Tuesday, September 13, 2011

Musical Spotlight: Les Misérables

I want to write about something besides movies to shake things up. :-) My other main interest is musical theater, so I figured every once in awhile I'd share a musical I'm listening to a lot these days and showcase some of my favorite songs. I'm going to start off with one of the classic musicals - Les Misérables. If you're into musical theater at all, you probably know this one pretty well. But if you don't... here are some of the songs that make me love it.

The music for Les Mis was written by Claude-Michel Schönberg, with lyrics by Alain Boublil and Jean-Marc Natel, later translated into English by Herbert Kretzmer. It's based on the book by Victor Hugo and features a large cast of characters, including an escaped convict, the policeman who chases him down, a group of French students planning revolution, and the neglected daughter of a sleazy innkeeper. It's a very dark show, with only four characters surviving at the end, but has absolutely beautiful music, including some songs that people have come to know even outside of the musical theater world.

I loved this show in high school and then got tired of it and stopped listening... but the musical theater revue I'm working on this month features several songs from the show in honor of its 25th anniversary, so the songs have been in my head and I was reminded once again of how gorgeous they are.

Here are a few of my favorites. All clips are taken from the 10th Anniversary Cast because that's the one I first fell in love with. Plus it's got a crazy awesome cast.

1. Work Song. This is the show's opening - possibly my favorite show opening ever. The show opens in a prison where the men are horribly mistreated and being disproportionately punished for their crimes (as the song explains, our protagonist has been imprisoned 20 years for stealing a loaf of bread). The powerful men's chorus carries so much despair, even when they're just singing "Ah-ah-ah-ah."

2. Stars. Easily one of my top 5 showtunes of all time, sung here by the marvelous Philip Quast. He plays Javert, the policeman who is so concerned with doing what is just that he gives no thought to what is right. He's the show's main antagonist, and this song showcases why he's such an interesting character - he believes that what he does, he does for God. This song is moving and beautiful and very, very sad, because there's no room for any grace in his life, and thus, no room for God.

3. A Little Fall of Rain. In this scene, neglected teenager Eponine has been fatally wounded trying to deliver a message to the man she loves (but doesn't love her back). They sing this song together as she dies. Eponine's character spends most of the show trying to hide her feelings and not show that she's in any pain, inside or outside, so this final cry of, "Don't you fret, I don't feel any pain" is rather heartbreaking.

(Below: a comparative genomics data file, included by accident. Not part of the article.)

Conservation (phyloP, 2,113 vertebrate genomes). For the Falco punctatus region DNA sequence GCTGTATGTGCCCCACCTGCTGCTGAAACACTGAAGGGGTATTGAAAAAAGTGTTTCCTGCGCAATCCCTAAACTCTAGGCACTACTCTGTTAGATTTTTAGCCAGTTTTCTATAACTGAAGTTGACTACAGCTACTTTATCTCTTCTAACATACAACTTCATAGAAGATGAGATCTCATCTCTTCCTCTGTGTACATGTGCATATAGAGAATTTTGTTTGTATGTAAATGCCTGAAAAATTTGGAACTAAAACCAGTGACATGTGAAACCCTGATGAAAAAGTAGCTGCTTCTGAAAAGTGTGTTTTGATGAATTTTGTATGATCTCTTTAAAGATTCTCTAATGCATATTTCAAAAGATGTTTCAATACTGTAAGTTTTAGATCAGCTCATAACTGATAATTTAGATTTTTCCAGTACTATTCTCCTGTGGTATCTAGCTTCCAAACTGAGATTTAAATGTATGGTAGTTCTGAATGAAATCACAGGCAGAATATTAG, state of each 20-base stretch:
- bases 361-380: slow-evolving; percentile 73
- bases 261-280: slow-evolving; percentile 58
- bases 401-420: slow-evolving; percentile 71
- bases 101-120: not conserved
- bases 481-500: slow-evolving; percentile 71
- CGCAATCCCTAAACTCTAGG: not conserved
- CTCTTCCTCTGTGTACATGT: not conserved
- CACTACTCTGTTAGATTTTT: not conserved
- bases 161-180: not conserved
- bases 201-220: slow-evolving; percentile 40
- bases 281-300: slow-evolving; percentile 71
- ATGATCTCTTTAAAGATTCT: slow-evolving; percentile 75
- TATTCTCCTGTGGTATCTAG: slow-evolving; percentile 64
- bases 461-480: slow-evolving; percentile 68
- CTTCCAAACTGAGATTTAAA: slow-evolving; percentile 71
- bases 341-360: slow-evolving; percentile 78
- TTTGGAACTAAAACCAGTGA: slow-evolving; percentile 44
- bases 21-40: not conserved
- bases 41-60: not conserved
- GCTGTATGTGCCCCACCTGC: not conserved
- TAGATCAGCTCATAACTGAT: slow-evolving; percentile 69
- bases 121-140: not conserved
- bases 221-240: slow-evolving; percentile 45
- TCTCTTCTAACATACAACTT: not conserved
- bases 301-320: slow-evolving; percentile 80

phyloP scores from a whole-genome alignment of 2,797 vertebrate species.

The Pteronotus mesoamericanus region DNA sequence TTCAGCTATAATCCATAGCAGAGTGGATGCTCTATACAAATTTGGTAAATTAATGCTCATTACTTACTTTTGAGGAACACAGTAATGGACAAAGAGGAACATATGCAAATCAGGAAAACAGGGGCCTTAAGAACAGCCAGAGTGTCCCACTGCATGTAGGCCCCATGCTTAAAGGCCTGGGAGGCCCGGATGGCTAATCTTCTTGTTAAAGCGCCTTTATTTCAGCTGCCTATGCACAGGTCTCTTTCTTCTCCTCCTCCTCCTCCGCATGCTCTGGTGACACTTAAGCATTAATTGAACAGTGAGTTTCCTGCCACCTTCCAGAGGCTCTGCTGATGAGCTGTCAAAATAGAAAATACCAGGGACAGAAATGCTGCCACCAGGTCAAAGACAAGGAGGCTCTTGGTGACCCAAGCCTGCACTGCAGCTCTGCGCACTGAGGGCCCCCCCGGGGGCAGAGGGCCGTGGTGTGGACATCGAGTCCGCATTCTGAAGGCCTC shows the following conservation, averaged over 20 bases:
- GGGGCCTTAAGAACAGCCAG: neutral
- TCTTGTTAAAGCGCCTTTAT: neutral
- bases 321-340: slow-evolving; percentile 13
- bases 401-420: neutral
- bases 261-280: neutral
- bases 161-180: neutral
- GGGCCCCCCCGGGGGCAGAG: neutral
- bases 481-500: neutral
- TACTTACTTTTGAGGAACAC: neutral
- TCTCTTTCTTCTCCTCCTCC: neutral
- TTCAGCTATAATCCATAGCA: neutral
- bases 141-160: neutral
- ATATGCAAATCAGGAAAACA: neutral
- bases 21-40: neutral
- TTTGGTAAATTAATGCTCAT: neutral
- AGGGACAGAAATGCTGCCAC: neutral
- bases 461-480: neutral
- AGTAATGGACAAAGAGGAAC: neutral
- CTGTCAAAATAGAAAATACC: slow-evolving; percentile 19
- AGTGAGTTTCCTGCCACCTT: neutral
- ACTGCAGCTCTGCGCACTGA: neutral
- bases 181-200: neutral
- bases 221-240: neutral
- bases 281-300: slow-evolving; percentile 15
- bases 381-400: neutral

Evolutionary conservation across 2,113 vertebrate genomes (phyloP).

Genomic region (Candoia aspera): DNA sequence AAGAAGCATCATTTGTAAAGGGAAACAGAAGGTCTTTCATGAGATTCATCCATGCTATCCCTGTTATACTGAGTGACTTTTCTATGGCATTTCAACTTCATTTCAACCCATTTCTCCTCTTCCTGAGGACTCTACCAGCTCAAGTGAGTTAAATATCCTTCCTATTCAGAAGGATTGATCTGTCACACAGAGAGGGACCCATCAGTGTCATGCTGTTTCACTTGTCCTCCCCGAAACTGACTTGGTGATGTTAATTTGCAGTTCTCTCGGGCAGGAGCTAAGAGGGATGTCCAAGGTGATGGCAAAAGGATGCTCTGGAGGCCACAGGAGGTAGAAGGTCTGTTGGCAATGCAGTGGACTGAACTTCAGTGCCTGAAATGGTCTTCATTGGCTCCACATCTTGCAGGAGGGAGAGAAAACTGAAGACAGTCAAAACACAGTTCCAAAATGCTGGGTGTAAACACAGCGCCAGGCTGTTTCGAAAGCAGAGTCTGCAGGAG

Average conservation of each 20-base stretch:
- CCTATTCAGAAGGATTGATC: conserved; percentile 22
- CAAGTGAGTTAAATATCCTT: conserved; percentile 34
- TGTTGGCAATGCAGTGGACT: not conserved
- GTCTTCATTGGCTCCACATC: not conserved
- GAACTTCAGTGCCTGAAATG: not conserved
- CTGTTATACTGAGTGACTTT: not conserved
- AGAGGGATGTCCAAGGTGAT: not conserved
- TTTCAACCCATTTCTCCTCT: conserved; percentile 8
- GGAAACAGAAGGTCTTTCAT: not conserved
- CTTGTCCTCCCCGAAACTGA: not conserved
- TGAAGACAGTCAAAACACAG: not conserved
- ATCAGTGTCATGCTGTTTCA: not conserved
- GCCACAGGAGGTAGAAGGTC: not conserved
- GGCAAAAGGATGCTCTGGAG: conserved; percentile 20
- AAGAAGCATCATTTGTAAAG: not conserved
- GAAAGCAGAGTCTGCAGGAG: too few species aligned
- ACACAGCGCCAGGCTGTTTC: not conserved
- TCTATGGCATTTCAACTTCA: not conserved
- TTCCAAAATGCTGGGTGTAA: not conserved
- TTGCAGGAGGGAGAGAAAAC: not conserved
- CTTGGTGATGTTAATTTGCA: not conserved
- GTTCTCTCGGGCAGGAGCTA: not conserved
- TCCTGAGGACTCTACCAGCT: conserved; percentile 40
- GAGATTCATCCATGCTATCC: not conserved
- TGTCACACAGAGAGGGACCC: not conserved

I chose this version because Lea Salonga is my favorite Eponine... and although I dearly love Michael Ball as Marius, I can find no justification for the fact that he does a bizarre grin at the end of the number. It's so inappropriate. What was he thinking? Shame on you, Michael Ball, shame on you.

4. Bring Him Home. I'm not a huge Colm Wilkinson fan, but this is one of the few songs where I think he really nails it. In this song, Jean Valjean is singing about one of the students fighting the revolution - the man who hopes to marry Valjean's adopted daughter. In this song, Valjean begs God to bless this young man and to carry him through this battle alive. It's a beautiful song that always feels to me a bit like a lullaby. (You should also take note of the silly madlibs version found here.)

5. Do You Hear the People Sing? While not my #1 song from the show, I think it's a great one to use at the end of this spotlight, since the reprise of this song ends the show. It's sung by the students calling each other to stand in their revolution and fight to change France. I can only think of one or two other showtunes that have the power to truly inspire me, and this is one of them. Heard live, it can be an incredibly powerful moment. That can only be somewhat captured in a recording... but here goes.

And that's Les Misérables! Schönberg and Boublil did a few other musicals (including the very good Miss Saigon and the not very good Martin Guerre) but none of them have ever reached the level of popular interest Les Mis has. It has characters everyone can root for, an abundance of beautiful songs, and a story that ends oddly hopeful, given how many sad events happen during the course of the show. It was one of my favorites for several years and I'm glad to get the chance to be a part of some of these songs this year.

Will I ever do this feature again? No way of knowing. But it sure was fun to do it at least once.

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